church attendance. (The very word "clock" is from the French cloche, 
            meaning "bell.") 
            Eventually, mechanical clocks were designed to strike the hour and 
            even to chime the quarter-hour. However, they had only an hour hand 
            and were not enclosed. Even the best such clocks would gain or lose 
            up to half an hour a day. 
            A technological advance came with the invention of the 
            “spring-powered clock” around 1500-1510, credited to Peter Henlein 
            of Nuremberg, Germany. Because these clocks could fit on a mantle or 
            shelf they became very popular among the rich. They did have some 
            time-keeping problems, though, as the clock slowed down as the 
            mainspring unwound. The development of the spring-powered clock was 
            the precursor to accurate time keeping. 
            In 1582, Italian scientist Galileo, then a teenager, had noticed the 
            swaying chandeliers in a cathedral. It seemed to him that the 
            movement back and forth was always the same whether the swing was a 
            large one or a small one. He timed the swaying with his pulse and 
            then began experimented with swinging weights. He found that the 
            "pendulum" was a way of marking off small intervals of time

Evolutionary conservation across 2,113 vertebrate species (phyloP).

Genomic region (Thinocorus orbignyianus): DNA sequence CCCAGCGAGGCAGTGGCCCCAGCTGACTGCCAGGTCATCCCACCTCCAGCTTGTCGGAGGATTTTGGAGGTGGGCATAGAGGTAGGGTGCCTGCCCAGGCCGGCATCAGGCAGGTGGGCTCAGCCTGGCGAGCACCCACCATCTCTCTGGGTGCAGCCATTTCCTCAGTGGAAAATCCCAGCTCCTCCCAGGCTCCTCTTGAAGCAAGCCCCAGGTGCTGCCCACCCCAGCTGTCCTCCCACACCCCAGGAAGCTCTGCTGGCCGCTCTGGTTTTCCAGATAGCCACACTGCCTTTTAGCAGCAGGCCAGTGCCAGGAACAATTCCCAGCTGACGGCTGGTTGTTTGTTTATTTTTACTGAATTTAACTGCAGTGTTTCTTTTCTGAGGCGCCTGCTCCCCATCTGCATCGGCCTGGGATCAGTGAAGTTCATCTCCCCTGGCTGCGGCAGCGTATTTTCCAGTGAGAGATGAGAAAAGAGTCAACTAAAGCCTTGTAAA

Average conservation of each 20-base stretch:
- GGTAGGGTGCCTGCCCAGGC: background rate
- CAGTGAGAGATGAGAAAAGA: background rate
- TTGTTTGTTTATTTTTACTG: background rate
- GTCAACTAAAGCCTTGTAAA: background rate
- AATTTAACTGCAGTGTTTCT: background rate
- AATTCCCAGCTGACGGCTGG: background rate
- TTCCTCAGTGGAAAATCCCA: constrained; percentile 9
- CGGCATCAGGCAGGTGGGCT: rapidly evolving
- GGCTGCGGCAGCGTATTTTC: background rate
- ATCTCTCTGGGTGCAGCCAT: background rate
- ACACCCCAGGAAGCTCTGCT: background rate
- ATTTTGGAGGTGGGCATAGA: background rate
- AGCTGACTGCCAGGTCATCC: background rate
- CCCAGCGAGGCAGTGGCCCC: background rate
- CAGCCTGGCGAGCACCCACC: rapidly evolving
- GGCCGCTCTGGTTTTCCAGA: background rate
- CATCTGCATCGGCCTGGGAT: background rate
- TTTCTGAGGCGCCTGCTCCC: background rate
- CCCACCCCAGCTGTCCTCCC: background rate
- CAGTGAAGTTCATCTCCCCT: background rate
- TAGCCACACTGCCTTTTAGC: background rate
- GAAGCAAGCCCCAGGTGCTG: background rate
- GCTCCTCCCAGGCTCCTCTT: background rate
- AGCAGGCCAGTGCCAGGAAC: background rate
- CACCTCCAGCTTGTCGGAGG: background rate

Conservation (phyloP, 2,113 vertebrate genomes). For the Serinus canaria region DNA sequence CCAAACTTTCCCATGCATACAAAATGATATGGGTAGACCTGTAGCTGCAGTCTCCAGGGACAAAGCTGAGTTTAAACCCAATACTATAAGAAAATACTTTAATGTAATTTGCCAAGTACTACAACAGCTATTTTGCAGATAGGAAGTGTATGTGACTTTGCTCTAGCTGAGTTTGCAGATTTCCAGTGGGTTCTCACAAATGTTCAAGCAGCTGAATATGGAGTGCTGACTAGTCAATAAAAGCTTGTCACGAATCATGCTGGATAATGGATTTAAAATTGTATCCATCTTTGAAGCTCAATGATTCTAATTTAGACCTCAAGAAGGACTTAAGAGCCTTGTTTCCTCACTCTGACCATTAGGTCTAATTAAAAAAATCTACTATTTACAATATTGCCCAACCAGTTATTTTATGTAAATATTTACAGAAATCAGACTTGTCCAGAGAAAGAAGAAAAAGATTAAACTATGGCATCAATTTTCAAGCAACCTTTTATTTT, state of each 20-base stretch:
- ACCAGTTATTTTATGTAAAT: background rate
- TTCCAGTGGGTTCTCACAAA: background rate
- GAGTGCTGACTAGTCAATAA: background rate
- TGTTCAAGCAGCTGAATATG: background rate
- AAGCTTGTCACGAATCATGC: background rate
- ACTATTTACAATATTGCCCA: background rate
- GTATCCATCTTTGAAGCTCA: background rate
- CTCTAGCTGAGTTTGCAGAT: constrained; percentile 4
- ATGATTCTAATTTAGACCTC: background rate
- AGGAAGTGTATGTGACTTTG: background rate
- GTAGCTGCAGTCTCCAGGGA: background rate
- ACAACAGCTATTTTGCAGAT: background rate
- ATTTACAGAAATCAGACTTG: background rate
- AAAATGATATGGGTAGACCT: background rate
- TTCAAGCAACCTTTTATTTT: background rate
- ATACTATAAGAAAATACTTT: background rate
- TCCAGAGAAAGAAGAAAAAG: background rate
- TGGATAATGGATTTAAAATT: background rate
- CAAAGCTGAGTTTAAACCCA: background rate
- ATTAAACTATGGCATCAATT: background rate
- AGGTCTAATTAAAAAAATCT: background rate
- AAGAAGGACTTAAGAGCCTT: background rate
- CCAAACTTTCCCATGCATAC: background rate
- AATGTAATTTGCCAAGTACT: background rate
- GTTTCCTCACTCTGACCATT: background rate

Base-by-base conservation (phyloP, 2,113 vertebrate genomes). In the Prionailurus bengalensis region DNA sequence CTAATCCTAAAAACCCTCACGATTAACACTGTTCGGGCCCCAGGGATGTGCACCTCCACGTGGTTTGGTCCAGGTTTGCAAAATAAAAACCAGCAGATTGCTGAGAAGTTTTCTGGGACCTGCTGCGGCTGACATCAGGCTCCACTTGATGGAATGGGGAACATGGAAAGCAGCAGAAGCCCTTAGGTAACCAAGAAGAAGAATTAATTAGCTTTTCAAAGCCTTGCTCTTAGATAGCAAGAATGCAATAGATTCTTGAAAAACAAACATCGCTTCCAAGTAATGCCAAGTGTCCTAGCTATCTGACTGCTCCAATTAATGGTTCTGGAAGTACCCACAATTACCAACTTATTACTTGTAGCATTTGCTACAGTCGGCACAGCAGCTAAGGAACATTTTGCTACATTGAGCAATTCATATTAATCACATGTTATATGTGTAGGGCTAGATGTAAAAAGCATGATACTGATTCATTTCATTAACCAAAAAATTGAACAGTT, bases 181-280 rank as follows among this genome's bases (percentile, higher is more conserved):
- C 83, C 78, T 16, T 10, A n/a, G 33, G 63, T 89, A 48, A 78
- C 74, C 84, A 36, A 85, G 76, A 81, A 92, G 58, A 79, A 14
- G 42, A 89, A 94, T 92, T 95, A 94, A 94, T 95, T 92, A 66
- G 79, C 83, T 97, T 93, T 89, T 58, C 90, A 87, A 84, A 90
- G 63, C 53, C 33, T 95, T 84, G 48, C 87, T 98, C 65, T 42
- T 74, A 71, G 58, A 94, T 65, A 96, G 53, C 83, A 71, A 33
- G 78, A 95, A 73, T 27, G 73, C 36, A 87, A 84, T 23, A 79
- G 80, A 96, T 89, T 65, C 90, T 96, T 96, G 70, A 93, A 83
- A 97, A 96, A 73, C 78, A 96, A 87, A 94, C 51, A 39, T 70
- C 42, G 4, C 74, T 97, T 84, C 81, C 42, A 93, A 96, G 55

accurately. 
            Once Galileo had made the discovery, the regular beat of the 
            pendulum became the most accurate source used to regulate the 
            movement of the wheels and gears of a clock. 
            It wasn't a perfect system, though, as a pendulum swings through the 
            arc of a circle, and when that is so, the time of the swing varies 
            slightly with its size. To make the pendulum keep truly accurate 
            time, it must be made to swing through a curve known as a "cycloid." 

            In 1656 Dutch astronomer Christian Huygens first devised a 
            successful pendulum clock. He used short pendulums that beat several 
            times a second, encased the works in wood, and hung the clock on the 
            wall. It had an error of less than one minute a day. This was a huge 
            improvement on earlier mechanical clocks, and subsequent refinements 
            reduced the margin of error to less than 10 seconds per day. 
            In 1670 English clockmaker William Clement made use of a pendulum 
            about a yard long that took a full second to move back and forth, 
            allowing greater accuracy than ever before. He encased the pendulum 
            and weights in wood in order to diminish the effect of air currents, 
            thus was born the "grandfather's clock." For the first time, it made 
            sense to add a minute hand to the dial, since it was now possible to 
            measure time to the nearest second. 
            In 1721George Graham improved the pendulum clock’s accuracy to 
            within a second a day by compensating for changes in the pendulum's